The seclusion and veiling of women in the Near East apparently long antecedes the emergence of Islam in the seventh century C.E. Islam, however, gives it religious sanction and enforcement. The Qu’ran (Sura XXIV.31) directs women to “be modest, draw their veils over their bosoms, and not reveal their adornments” except to certain specified male relatives, slaves, eunuchs, women, and children. In practice, this has resulted in the system of purdah (literally, “curtain”)—the enforced seclusion of Muslim women and their concealment under special outer garments in any situation where they might encounter non-familial men. These garments have taken different forms in various parts of the Islamic world.
In Afghanistan, Pakistan, and other parts of the Indian subcontinent, they take the form of the burqa (in Afghanistan, called a chadri), a voluminous, tentlike out-ergarment worn by women and girls from earliest puberty on, covering the entire figure from head to foot. Worn whenever a woman leaves her home or may otherwise be in the presence of proscribed males, it makes her totally anonymous and effectively invisible, also concealing and restricting her movements and activities. Its origins are uncertain, but may be pre-Islamic Persian.
The burqa is held in place by a quilted, fitted cap, elaborately embroidered in the same color as the fabric; from this cap flow many yards of fabric, gathered with masses of pleating at the sides and back, creating a hunched look. A small panel of openwork crochet over the eyes permits limited frontal vision. The unpleated front panel is only waist length, allowing the woman to use her hands. In permitted circumstances, this section can be thrown back over her head, exposing her face; otherwise, she holds the long side panels together for complete, stifling concealment. The fabric may be lightweight cotton, rayon, nylon, or silk, in a subdued color—gray, brown, white, pale blue, or green (but unlike the chador in Iran and coverings in many Arab countries, not black); with the goal being anonymity, no bright colors, patterned fabrics, or individualized ornamentation are used.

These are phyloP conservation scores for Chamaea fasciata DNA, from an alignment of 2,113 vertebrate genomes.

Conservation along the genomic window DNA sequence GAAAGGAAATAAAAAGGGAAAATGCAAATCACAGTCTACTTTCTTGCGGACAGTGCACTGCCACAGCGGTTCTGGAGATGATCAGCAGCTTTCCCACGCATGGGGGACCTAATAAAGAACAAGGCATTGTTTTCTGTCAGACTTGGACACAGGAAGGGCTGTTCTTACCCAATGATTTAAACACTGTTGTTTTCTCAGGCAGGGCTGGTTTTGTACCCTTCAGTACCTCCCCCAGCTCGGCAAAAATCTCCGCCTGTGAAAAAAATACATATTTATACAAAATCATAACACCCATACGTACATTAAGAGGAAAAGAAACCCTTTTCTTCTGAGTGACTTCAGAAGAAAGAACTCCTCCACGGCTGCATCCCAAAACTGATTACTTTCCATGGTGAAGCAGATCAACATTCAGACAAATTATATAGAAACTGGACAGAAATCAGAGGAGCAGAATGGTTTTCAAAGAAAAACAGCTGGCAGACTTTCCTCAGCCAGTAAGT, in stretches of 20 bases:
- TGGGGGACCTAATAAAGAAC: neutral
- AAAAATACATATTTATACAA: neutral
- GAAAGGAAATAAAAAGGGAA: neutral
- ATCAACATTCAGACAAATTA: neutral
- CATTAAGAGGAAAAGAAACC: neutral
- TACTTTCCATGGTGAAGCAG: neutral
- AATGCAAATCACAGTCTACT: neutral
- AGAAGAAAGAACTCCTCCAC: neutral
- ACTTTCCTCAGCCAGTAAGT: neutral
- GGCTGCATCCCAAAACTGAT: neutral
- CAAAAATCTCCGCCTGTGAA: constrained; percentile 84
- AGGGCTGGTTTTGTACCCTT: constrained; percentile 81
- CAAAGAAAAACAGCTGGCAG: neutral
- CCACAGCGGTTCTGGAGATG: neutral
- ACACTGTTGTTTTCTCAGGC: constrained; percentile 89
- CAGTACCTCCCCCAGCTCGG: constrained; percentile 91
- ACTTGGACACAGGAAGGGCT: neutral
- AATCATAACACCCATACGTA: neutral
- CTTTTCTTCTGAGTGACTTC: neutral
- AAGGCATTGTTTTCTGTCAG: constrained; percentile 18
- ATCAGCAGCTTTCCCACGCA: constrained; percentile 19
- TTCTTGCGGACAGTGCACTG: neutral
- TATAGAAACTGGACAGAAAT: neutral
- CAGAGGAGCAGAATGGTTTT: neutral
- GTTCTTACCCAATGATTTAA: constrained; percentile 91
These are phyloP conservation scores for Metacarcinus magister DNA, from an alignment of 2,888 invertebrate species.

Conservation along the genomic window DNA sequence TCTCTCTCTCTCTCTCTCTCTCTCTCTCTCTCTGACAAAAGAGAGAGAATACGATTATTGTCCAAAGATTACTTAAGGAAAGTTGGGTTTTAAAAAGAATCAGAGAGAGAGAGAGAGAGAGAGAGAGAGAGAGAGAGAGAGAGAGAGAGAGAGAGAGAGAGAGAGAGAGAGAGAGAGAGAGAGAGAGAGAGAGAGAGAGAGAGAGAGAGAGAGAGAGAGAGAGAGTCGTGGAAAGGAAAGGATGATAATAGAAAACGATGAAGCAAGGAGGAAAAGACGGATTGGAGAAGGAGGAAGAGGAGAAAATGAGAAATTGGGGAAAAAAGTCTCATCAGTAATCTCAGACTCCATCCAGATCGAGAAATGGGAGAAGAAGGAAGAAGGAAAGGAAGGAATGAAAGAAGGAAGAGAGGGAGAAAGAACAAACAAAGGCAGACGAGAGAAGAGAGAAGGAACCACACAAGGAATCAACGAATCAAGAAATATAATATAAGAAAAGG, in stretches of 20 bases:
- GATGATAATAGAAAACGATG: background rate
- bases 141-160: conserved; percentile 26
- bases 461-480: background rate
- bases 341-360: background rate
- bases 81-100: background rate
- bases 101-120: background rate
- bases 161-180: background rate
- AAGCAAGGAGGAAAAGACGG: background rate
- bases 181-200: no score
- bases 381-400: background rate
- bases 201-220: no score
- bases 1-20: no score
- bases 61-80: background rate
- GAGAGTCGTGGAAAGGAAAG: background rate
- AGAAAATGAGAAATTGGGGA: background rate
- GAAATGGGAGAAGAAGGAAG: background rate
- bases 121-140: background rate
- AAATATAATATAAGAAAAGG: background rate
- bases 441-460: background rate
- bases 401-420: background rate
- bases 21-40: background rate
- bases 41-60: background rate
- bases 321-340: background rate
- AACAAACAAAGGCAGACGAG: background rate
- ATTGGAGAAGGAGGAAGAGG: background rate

The burqa is primarily urban, a symbol of nonla-boring status, and may conceal fashionable modern apparel. (Instead of the burqa, village women, whose farm and household work would be hindered, wear long, loose, baggy shirts and trousers and a large head scarf that they pull across the face in the presence of men outside the specified family circle. Some nomad women do not cover their faces.)
Efforts to eliminate or at least modify the rules of purdah, including the wearing of the burqa, have historically had mixed success. In Afghanistan in 1929, a modernizing king attempted to ban the chadri by fiat, triggering his overthrow. Wearing a burqa remained mandatory until 1959, when it was quietly made optional and was rapidly discarded by many urban Afghan women, particularly educated women, who adopted simple head scarves, long sleeves, and below-knee-length skirts to meet the requirement of modesty.
No such organized reform effort occurred in Pakistan or among Indian Muslims, where the burqa remains customary, though some modern educated women have abandon it. The rise of radical political Islamism in the 1980s revived its universal use, voluntarily or under duress, in Islamist-dominated areas, such as Pakistan’s North West Frontier Province and Baluchistan, and Afghanistan under the Taliban regime from 1996 to 2002.
Clifford, Mary Louise. The Land and People of Afghanistan. New York: J. B. Lippincott, 1989. Several black-and-white photos; text on women discusses the chadri.
Klass, Rosanne. Land of the High Flags. New York: Random House, 1964. Black-and-white photos and text regarding the psychology of living under the chadri.
Michaud, Roland, and Sabrina Michaud. Afghanistan: Paradise Lost. London: Thames & Hudson, 1980. Several fine color photographs show details of the burqa and chadri.